Noise Concerns in the Workplace
At PUWER Health & Safety we have the ability and expertise to address issues surrounding noise in the workplace. If this is something your company is required to address, speak to us today and we will begin the uncomplicated process.
Noise is defined as unwanted or unpleasant sounds. It can get in the way of the sounds we would rather hear. Everyday we are exposed to noise at home, commuting to and from work, at work and when socialising. If noise levels are increased enough they can lead to problems such as loss of hearing or tinnitus.
Research shows that in 2011 over 10.1 million people suffered from some form of hearing loss. Scarily, this number is expected to increase to 14.5 million by 2031. These statistics alone are enough of a reason for companies to assess any noise concerns.
The types of impairment related to hearing loss can be split down into four types; Mild (Tinnitus), Moderate, Severe and Profound, Profound is the most serious. Of the 10.1 million people suffering with hearing impairment, 3.7 million are of working age (16-65), with over 135,000 suffering from severe or profound deafness.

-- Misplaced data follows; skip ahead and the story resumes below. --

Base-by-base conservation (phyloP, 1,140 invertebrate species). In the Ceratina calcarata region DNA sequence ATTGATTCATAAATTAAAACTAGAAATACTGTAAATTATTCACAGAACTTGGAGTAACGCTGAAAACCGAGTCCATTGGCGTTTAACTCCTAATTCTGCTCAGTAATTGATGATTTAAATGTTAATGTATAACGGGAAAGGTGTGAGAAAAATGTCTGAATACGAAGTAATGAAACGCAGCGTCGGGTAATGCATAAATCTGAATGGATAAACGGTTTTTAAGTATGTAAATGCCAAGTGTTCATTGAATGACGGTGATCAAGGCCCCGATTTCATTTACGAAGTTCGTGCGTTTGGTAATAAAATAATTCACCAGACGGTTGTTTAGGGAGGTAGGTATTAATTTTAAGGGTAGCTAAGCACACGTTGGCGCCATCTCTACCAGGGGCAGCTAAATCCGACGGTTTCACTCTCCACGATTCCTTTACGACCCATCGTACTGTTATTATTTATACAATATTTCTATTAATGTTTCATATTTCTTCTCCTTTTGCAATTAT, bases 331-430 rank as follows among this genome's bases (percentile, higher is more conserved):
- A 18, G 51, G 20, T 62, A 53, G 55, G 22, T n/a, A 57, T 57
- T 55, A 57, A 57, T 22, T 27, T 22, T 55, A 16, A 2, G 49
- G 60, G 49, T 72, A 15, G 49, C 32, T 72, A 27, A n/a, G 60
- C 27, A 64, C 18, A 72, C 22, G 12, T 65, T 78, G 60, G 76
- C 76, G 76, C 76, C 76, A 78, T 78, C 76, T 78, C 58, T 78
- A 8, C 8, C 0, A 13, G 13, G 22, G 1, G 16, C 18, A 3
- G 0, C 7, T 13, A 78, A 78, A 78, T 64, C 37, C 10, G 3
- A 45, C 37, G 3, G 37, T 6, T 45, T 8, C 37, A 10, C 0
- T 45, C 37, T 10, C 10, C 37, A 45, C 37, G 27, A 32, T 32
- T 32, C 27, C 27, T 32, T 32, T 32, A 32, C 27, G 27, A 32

Amendments to the Workplace Noise Regulations 2005 require organisations to:
- Carry out noise risk assessments
- Reduce the amount of exposure to employees through engineering controls, preventative maintenance programmes and sound barriers
- Provide employees with suitable information, instruction and training
- Introduction of health surveillance programmes for those at risk of work-related hearing impairment.
- Issue employees with personal hearing protection (the last line of defence)
There are many practical, cost-effective ways of protecting yourself and your employees. To determine what these are you will need to carry out a noise survey and noise risk assessments. We offer both workplace noise assessments using our tripod mounted meter and personal noise assessments using our dose-badges worn by the employees.
Hearing loss caused by work is preventable but once your hearing has gone it won’t come back.